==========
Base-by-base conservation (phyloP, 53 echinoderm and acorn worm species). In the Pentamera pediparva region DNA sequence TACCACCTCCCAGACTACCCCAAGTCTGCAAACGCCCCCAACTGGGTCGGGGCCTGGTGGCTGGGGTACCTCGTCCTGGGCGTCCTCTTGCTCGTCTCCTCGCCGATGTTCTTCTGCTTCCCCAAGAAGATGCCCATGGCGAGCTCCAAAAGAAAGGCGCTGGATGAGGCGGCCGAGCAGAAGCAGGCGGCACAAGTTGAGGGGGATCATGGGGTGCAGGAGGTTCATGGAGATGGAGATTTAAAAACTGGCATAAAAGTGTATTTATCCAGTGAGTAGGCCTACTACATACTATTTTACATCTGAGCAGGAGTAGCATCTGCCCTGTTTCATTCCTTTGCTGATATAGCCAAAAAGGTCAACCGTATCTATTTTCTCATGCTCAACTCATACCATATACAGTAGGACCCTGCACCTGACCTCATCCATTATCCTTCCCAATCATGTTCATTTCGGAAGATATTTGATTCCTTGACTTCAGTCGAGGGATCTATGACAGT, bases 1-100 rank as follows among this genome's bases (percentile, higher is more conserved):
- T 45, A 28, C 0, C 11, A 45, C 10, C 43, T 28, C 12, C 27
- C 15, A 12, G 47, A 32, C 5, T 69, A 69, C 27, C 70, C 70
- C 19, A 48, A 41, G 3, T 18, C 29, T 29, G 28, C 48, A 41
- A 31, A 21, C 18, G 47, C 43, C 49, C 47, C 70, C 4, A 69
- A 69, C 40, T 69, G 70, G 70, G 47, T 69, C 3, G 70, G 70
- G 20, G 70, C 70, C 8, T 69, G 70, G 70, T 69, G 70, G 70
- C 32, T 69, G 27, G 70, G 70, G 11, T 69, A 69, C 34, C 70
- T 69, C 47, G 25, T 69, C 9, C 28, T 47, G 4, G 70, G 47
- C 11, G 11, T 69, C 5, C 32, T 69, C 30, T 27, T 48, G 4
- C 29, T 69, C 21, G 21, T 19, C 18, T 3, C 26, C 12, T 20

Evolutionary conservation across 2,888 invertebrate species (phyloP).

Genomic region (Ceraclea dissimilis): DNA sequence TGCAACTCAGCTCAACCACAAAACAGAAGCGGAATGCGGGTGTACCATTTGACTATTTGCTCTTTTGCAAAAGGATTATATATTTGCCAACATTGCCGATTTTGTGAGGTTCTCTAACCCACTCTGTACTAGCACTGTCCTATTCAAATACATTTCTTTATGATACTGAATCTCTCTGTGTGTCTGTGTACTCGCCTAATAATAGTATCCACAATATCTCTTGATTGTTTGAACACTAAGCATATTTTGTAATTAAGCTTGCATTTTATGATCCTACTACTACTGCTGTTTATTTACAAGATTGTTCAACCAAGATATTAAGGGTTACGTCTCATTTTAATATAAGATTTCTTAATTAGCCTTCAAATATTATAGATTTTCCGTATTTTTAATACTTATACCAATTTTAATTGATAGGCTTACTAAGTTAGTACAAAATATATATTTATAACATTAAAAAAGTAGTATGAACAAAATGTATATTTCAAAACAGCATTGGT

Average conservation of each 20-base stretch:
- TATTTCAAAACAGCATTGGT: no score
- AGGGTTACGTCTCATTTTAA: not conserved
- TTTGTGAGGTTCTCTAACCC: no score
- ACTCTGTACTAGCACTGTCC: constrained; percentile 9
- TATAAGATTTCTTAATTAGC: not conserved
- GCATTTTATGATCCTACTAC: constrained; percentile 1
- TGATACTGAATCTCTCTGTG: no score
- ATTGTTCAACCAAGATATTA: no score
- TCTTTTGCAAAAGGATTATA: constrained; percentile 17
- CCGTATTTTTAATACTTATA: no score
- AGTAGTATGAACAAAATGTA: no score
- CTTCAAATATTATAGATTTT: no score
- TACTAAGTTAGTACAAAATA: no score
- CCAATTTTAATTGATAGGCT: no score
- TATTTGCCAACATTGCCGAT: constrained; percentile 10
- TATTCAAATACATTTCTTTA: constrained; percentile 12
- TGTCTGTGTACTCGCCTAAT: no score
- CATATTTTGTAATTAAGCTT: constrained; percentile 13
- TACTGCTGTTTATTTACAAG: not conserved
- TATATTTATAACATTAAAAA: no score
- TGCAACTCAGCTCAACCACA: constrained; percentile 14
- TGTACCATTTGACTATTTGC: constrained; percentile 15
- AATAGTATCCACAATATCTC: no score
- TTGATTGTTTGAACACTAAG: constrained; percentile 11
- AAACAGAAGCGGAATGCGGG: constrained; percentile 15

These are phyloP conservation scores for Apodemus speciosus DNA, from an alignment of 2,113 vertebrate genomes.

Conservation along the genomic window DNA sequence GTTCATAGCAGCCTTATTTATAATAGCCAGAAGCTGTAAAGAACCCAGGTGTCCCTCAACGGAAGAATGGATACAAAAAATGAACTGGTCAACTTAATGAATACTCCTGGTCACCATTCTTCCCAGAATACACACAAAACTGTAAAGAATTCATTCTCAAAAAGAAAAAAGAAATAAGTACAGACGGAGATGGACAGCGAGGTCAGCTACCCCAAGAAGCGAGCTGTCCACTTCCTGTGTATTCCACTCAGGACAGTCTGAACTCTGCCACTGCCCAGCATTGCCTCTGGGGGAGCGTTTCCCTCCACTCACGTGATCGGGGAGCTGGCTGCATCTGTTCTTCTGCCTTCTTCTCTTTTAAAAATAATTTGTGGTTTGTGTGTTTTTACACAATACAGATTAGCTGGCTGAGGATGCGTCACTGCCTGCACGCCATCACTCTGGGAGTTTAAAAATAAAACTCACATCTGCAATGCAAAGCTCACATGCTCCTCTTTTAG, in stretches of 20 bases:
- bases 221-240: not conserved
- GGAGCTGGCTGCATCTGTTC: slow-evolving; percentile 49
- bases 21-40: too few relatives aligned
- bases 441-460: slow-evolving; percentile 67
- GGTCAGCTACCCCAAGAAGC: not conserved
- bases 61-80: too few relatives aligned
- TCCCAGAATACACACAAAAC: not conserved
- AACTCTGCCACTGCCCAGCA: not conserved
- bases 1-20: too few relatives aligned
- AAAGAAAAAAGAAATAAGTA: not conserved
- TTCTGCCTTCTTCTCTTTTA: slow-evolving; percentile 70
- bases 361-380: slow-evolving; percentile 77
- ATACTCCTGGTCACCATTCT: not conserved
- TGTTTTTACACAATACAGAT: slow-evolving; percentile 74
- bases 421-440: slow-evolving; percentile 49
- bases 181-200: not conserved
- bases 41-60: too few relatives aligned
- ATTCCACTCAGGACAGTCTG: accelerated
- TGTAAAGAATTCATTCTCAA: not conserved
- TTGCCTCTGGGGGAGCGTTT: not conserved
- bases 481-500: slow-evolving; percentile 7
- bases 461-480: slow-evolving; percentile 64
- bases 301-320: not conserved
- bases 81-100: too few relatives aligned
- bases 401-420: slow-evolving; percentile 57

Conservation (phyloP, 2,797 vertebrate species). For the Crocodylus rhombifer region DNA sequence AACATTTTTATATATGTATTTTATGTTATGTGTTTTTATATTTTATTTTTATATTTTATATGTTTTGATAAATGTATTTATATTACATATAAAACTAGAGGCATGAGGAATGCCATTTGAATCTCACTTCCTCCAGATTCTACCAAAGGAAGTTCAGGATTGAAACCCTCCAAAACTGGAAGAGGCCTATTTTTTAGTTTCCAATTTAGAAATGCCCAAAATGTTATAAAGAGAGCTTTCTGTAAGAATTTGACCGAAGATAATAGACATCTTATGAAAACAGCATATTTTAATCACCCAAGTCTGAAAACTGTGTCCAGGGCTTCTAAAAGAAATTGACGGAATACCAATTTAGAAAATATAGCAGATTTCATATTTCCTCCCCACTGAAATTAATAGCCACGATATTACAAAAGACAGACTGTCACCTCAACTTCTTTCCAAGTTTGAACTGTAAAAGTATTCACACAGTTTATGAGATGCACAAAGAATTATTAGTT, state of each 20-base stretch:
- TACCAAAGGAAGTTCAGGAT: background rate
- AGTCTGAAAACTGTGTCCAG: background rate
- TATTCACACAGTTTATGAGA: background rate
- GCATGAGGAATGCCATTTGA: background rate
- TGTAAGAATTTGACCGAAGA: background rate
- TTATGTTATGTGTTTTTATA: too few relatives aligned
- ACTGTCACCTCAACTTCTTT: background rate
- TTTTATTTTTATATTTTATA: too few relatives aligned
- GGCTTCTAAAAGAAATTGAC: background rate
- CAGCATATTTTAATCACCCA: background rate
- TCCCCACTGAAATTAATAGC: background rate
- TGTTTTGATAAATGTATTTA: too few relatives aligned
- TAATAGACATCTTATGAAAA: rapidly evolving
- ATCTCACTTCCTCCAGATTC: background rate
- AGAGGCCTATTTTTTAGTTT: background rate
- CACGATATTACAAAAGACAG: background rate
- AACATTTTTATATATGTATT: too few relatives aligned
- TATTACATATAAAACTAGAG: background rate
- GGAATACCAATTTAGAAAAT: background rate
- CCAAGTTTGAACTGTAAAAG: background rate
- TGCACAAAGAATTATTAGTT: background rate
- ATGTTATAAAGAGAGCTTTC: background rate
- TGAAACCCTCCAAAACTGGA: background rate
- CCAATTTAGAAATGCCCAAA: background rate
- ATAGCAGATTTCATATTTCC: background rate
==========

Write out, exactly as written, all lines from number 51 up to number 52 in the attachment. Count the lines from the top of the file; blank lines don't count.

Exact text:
- AAAGAAAAAAGAAATAAGTA: not conserved
- TTCTGCCTTCTTCTCTTTTA: slow-evolving; percentile 70